Last week was Mental Health Awareness Week and a good opportunity to share some of our research on mental health and general wellbeing with others in the social sector. Here’s some of what we shared.
Late last year we evaluated the Prime Minister's Youth Mental Health Project. We looked at what the evidence says about improving youth mental health, what’s worked and what else could be done. You can read the summary here.
The evaluation also shows that the mental health needs of some youth are less well-served than others. This includes LGBT youth, youth with disabilities and young people who have experienced major life traumas. Youth living in Christchurch also report higher risk factors than those living in other parts of the country. You can learn more here.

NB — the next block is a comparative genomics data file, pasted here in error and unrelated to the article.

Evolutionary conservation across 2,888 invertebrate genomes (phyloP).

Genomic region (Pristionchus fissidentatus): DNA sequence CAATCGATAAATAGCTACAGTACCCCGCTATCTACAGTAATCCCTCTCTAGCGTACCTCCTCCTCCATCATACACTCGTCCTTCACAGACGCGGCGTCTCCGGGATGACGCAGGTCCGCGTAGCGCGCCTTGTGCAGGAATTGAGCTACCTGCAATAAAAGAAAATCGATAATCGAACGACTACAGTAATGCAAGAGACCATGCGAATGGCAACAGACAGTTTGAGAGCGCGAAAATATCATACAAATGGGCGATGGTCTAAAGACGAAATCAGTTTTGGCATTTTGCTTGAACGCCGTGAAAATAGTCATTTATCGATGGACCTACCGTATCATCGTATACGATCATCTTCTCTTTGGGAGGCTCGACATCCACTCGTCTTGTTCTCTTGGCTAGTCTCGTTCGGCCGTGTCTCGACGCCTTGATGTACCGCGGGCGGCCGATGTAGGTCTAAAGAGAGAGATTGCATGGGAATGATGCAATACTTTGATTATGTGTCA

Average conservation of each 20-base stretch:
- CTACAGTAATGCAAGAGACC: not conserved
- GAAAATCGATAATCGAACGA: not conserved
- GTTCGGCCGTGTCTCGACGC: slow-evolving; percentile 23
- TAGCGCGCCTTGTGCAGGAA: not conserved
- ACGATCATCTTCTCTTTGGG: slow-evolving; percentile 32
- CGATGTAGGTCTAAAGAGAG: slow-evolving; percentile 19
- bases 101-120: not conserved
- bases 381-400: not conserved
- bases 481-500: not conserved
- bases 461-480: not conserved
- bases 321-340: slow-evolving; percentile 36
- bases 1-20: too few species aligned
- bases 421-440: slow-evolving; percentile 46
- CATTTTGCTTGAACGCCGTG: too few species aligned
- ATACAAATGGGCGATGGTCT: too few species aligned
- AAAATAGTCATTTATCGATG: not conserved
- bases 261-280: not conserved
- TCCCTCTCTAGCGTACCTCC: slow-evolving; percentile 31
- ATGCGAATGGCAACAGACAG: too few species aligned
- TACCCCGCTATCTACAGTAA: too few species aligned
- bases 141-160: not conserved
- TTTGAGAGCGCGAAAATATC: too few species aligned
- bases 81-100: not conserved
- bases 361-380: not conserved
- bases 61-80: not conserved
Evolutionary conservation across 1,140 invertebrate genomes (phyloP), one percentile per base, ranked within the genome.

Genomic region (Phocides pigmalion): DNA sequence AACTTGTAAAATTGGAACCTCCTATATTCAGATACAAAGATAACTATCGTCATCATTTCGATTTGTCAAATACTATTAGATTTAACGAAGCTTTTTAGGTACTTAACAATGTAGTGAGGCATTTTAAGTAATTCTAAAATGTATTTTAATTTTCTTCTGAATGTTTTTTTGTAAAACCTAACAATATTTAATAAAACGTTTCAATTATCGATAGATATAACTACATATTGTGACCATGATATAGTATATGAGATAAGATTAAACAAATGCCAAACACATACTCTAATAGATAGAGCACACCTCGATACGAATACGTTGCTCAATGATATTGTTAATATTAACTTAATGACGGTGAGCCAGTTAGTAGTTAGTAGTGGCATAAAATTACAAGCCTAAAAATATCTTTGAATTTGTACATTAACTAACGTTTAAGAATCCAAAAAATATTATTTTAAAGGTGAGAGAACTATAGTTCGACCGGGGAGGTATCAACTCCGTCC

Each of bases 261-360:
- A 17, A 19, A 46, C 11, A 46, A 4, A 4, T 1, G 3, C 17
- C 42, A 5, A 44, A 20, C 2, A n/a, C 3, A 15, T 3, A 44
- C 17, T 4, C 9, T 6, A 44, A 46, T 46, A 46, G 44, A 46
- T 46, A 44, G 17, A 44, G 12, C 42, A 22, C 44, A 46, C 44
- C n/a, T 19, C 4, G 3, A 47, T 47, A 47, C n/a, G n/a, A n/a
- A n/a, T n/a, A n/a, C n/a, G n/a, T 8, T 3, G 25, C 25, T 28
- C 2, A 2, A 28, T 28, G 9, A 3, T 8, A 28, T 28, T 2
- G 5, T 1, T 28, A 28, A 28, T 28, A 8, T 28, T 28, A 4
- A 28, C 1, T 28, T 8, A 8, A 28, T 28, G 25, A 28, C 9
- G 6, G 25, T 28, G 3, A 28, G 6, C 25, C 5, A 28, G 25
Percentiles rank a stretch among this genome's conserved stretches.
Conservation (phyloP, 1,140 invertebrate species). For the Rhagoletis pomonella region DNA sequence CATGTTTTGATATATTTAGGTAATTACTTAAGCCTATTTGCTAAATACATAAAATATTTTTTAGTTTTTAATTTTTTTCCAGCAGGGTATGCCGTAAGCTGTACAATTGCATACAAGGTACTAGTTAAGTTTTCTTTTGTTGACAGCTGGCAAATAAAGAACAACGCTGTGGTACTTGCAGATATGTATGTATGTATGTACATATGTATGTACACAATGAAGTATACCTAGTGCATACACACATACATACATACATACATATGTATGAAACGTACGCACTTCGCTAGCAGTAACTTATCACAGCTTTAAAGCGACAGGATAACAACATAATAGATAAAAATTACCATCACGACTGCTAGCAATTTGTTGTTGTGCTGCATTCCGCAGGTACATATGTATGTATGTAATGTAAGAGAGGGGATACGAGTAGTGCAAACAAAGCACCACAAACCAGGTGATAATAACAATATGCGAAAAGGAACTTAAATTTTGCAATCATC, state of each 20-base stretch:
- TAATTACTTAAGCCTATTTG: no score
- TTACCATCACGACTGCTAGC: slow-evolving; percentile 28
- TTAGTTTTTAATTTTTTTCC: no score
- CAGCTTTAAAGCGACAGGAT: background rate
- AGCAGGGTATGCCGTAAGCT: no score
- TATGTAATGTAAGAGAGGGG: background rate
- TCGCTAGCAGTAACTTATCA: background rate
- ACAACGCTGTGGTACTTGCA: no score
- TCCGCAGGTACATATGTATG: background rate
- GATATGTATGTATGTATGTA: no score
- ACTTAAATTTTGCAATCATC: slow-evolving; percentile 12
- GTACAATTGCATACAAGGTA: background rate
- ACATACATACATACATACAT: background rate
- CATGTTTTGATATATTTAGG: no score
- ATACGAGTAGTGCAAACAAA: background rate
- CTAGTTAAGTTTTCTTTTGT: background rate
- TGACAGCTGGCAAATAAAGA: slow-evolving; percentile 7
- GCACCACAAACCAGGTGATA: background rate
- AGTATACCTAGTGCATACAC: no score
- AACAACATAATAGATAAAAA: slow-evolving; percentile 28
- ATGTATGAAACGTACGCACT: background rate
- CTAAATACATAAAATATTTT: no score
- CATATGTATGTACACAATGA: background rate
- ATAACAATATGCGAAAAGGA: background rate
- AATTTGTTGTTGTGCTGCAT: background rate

Our annual Families and Whānau Status Reports explore how families contribute to the wellbeing of individuals and how they help to support our health and wellbeing. There are over 1.1 million families in New Zealand, so this is a big deal. Check out how they fit into the mental health picture here.
We’ve also taken a specific look at how Mäori wellbeing is measured. This work is part of a larger story, one that highlights how the Government’s current response to measuring whānau and Māori outcomes has been underpinned by historical changes, demographic shifts and policy changes about measures in Māori development. You can read more about the framework here.
If you’re looking for more research about mental health, wellbeing and related issues, check out The Hub, which contains over 6,200 pieces of New Zealand government social science research.
We also took to Twitter to share photos of the things that give Superu staff a sense of wellbeing, with great photos of nature, families and relaxing holidays. You can check them out on our Twitter page.